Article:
Due to the interest sparked by the upcoming flyby of 2012 DA14, I thought it would be helpful to place its flyby in an historic perspective. To do so, I put together a visualization of all the flybys of known asteroids in the 21st century:
This “Flyby Clock” illustrates the close-approach distance (both of the nominal “best fit” orbit, and of the range of orbits allowed by current measurement uncertainties) of the closest-passing known asteroids as arrayed on the face of a clock spanning the years 2000 through 2100. Also illustrated are the approximate relative sizes of each asteroid.
The illustration shows a region centered on the Earth, and spans an area three times the radius of the Moon’s orbit. The Moon’s orbit itself is drawn for scale, as is the location of the orbits of geosynchronous satellites (approximately 42,164 km). The largest asteroid which passes within the boundaries of this plot over the 2000 – 2100 timespan is 1997 XF11, and it is approximately a mile across.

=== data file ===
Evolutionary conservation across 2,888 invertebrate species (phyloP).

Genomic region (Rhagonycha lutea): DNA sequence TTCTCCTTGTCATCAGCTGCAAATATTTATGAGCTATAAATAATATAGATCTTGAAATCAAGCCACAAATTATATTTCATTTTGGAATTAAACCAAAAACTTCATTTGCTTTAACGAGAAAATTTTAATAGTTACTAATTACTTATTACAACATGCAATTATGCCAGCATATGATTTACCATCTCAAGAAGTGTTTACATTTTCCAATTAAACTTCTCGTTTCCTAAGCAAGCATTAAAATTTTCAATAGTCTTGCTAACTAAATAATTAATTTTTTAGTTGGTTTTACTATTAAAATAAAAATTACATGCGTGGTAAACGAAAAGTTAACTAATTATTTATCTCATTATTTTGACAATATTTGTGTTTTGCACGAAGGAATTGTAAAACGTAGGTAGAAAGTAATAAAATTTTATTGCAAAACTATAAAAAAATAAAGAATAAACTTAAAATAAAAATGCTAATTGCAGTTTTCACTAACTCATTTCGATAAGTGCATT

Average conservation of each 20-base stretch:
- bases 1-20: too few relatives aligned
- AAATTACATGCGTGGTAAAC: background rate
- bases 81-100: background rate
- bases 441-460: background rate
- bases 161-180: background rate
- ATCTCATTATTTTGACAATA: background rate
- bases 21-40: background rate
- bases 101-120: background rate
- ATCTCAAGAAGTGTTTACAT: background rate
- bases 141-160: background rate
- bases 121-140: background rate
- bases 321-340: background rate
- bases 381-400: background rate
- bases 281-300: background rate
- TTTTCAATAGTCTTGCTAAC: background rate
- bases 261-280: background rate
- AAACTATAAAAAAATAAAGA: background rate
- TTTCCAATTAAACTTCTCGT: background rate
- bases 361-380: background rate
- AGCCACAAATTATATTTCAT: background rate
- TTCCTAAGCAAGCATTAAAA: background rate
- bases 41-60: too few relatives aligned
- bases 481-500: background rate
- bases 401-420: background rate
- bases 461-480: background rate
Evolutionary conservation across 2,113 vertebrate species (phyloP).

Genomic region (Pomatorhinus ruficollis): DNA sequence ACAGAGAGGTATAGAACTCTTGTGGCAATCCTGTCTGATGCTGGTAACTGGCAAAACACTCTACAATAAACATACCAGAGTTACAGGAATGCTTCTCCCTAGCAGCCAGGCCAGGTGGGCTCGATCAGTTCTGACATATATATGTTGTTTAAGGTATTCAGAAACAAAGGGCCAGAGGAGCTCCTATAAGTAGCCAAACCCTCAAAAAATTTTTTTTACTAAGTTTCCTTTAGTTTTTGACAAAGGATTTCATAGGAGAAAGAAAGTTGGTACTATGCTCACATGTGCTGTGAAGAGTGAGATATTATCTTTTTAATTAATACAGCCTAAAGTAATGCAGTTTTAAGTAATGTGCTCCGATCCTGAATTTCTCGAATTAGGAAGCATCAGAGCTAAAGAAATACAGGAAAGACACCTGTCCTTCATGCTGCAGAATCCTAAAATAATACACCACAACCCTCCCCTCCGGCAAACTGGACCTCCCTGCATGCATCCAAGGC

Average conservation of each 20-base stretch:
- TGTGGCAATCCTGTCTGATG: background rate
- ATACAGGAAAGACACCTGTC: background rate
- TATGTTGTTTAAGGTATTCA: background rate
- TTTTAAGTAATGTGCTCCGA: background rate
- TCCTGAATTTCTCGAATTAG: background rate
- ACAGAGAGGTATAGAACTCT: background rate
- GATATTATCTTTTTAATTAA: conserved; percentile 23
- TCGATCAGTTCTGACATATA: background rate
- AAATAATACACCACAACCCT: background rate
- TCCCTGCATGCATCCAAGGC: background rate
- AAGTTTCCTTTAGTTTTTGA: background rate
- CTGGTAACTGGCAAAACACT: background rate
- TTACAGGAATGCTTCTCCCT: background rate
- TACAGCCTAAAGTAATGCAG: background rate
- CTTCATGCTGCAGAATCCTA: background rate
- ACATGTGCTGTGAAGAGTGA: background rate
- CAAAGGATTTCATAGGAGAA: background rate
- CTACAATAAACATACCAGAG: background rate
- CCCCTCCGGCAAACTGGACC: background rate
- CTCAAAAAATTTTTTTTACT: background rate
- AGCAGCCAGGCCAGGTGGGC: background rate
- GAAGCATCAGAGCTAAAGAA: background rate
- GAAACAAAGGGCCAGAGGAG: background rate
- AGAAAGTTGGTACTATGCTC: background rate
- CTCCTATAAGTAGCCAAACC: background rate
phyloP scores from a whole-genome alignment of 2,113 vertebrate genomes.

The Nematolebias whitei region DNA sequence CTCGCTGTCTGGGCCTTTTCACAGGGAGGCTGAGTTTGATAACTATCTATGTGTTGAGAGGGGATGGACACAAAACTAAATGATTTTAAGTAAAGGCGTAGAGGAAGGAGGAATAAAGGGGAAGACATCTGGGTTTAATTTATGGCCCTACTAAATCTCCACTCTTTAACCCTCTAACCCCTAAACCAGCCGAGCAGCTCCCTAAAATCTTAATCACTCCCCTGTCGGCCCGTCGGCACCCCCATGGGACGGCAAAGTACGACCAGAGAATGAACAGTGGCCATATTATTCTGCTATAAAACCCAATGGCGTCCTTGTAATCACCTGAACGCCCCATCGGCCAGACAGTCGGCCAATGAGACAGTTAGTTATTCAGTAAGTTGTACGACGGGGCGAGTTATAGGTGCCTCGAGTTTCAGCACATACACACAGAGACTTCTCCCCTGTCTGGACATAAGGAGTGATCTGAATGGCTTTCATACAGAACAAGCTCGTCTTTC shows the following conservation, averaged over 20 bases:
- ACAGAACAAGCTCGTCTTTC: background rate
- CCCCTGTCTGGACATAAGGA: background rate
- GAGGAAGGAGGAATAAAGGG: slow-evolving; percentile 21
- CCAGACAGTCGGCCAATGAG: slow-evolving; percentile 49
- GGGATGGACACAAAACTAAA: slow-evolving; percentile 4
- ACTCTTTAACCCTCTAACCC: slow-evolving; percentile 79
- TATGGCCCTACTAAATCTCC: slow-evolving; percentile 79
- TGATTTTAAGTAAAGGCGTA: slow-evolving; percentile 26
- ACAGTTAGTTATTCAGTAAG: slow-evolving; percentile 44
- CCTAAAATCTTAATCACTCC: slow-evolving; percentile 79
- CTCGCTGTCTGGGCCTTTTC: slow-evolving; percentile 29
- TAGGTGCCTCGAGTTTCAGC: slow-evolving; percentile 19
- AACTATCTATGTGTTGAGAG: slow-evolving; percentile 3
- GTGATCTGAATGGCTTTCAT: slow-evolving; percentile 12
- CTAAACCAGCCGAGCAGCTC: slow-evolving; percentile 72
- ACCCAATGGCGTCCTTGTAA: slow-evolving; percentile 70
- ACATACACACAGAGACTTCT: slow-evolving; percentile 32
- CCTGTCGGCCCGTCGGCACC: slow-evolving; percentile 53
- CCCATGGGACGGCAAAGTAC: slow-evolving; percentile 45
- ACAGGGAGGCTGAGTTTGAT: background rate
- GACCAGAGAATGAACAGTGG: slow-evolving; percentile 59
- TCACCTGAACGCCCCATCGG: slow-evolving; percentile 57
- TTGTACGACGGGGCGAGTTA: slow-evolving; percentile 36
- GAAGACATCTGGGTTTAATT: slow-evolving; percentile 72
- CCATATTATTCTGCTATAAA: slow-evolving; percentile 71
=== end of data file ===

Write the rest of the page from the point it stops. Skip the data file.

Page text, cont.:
One striking feature of this illustration is that before 2013 there appears to be many more flybys per year than after 2013. This is due to the fact that because these asteroids are so small and faint, our current facilities often only detect them during their close flybys. In other words, there are many, many more flybys that will occur in the 21st century but are not yet illustrated on this figure, simply because we have not discovered those asteroids yet. To the observatories!
There is a lot of information in this illustration, so the full version is linked here as a pdf (which allows zooming to see the finer details and names of each asteroid).